Vitellius dragged through the streets of Rome.Credit: Georges Rochegrosse. 1883.

He was also quite vicious and reportedly either had his own mother starved to death or approved a poison with which she committed suicide.

Vitellius was ultimately murdered in brutal fashion by supporters of the rival emperor Vespasian, who dragged him through Rome's streets, then likely beheaded him and threw his body into the Tiber river. "Yet I was once your emperor," were supposedly his last words, wrote historian Cassius Dio.

6. Caracalla

Marcus Aurelius Antoninus I ruled Rome from 211 to 217 AD on his own (while previously co-ruling with his father Septimius Severus from 198). "Caracalla"' was his nickname, referencing a hooded coat from Gaul that he brought into Roman fashion.

He started off his rise to individual power by murdering his younger brother Geta, who was named co-heir by their father. Caracalla's bloodthirsty tyranny didn't stop there. He wiped out Geta's supporters and was known to execute any opponents to his or Roman rule. For instance, he slaughtered up to 20,000 citizens of Alexandria after a local theatrical satire dared to mock him.

Geta Dying in His Mother's Arms.Credit: Jacques Pajou (1766-1828)

One of the positive outcomes of his rule was the Edict of Caracalla, which gave Roman citizenship to all free men in the empire. He was also known for building gigantic baths.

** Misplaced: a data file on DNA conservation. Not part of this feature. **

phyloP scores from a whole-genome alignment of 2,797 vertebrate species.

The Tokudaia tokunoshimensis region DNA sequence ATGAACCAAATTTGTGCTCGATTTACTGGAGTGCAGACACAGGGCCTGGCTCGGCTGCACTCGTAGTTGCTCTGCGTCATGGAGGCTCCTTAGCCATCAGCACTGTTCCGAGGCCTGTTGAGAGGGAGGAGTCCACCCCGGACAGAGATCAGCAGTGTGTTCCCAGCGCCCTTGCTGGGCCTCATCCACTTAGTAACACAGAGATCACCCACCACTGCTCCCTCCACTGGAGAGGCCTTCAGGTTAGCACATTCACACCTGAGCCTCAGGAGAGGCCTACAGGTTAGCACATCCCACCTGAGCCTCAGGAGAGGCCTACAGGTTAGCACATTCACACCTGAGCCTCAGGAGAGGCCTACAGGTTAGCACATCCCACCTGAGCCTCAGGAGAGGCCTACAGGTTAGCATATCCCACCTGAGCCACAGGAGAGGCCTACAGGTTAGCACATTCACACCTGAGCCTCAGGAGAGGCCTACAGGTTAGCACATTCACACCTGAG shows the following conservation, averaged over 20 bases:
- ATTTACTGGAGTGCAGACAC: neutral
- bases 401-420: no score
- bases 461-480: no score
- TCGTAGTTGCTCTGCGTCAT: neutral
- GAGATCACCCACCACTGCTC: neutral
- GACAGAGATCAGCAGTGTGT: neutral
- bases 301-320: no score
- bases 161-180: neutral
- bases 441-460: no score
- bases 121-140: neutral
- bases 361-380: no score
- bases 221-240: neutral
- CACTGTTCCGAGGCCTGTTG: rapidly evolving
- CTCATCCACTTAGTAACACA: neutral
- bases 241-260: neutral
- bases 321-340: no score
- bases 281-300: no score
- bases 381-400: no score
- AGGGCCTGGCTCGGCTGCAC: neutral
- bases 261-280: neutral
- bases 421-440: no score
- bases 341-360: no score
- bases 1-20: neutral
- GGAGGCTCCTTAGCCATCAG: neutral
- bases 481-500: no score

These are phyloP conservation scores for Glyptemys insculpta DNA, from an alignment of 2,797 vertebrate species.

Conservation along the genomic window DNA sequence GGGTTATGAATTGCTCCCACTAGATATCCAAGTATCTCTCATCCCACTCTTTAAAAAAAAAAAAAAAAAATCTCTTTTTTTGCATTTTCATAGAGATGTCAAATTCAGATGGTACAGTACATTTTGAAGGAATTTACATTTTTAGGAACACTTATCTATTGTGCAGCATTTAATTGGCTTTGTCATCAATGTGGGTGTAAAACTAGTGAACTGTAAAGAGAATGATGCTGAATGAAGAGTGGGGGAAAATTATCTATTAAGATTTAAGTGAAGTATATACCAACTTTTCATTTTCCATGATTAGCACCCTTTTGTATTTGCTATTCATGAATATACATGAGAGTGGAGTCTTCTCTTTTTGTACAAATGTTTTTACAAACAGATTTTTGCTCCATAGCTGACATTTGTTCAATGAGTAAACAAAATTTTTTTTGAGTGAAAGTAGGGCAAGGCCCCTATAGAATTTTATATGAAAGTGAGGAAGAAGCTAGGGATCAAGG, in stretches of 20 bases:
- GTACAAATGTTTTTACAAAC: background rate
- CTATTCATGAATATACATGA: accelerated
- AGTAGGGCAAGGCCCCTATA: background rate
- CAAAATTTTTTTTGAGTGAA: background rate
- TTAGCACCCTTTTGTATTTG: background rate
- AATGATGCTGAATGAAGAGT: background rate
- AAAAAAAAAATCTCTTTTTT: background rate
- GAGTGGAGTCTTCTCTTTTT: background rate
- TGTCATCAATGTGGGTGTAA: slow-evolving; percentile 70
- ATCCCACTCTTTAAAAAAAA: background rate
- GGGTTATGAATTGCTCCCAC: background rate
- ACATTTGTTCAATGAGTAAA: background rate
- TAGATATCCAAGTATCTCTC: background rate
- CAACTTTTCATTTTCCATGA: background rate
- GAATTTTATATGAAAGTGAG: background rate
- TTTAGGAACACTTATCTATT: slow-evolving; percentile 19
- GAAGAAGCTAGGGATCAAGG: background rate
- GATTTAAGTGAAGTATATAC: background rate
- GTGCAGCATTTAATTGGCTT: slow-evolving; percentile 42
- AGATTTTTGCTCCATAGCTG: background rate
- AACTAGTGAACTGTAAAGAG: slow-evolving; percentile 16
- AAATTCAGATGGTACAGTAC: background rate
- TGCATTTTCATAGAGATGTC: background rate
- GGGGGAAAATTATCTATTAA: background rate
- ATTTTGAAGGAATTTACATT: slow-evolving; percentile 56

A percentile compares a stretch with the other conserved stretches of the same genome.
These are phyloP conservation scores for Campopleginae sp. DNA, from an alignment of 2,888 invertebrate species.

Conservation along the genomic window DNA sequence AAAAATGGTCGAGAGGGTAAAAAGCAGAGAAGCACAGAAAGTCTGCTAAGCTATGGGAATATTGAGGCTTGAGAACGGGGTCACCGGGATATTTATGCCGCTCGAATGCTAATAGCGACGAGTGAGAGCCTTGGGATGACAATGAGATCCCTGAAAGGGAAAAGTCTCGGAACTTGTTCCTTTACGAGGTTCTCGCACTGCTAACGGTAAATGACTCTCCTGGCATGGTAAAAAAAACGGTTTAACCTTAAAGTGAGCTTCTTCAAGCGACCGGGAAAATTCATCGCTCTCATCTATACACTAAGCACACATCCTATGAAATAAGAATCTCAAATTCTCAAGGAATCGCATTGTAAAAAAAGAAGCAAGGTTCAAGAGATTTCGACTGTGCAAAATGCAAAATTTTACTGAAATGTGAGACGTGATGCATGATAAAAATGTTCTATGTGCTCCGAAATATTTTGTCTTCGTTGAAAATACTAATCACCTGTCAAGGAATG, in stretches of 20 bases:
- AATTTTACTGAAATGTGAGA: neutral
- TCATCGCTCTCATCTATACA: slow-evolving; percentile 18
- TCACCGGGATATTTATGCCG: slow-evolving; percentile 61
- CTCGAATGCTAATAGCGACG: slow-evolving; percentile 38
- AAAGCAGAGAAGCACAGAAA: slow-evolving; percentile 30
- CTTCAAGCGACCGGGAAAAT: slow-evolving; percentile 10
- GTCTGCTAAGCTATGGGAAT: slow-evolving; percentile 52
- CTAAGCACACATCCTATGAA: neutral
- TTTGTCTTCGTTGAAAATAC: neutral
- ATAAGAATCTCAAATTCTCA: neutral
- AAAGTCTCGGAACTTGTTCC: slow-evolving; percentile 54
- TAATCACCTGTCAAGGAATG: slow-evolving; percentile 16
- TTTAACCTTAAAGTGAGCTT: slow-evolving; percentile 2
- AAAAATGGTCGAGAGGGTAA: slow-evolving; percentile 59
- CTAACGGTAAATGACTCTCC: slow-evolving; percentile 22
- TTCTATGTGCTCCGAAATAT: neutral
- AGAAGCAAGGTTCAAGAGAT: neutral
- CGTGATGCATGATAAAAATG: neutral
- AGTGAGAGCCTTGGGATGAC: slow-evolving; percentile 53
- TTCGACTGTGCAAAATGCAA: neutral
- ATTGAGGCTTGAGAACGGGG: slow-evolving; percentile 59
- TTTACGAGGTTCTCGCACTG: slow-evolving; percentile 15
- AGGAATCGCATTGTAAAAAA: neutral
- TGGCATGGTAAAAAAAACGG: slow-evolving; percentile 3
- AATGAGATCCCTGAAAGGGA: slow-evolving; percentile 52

Like others on this list, Caracalla met a brutal end, being assassinated by army officers, including the Praetorian prefect Opellius Macrinus, who installed himself as the next emperor.

7. Tiberius

As the second emperor, Tiberius (ruling from 42 BC to 16 AD) is known for a number of accomplishments, especially his military exploits. He was one of the Roman Empire's most successful generals, conquering Pannonia, Dalmatia, Raetia, and parts of Germania.

He was also remembered by his contemporaries as a rather sullen, perverse, and angry man. In the chapter on his life from The Lives of the Twelve Caesars by the historian Suetonius, Tiberius is said to have been disliked from an early age for his personality by even his family. Suetonius wrote that his mother Antonia often called him "an abortion of a man, that had been only begun, but never finished, by nature."

"Orgy of the Times of Tiberius on Capri".Painting by Henryk Siemiradzki. 1881.

Suetonius also paints a damning picture of Tiberius after he retreated from public life to the island of Capri. His years on the island would put Jeffrey Epstein to shame. A horrendous pedophile, Tiberius had a reputation for "depravities that one can hardly bear to tell or be told, let alone believe," Suetonius wrote, describing how "in Capri's woods and groves he arranged a number of nooks of venery where boys and girls got up as Pans and nymphs solicited outside bowers and grottoes: people openly called this 'the old goat's garden,' punning on the island's name."

There's much, much more — far too salacious and, frankly, disgusting to repeat here. For the intrepid or morbidly curious reader, here's a link for more information.

After he died, Tiberius was fittingly succeeded in emperorship by his grandnephew and adopted grandson Caligula.

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Credit: Aalto University.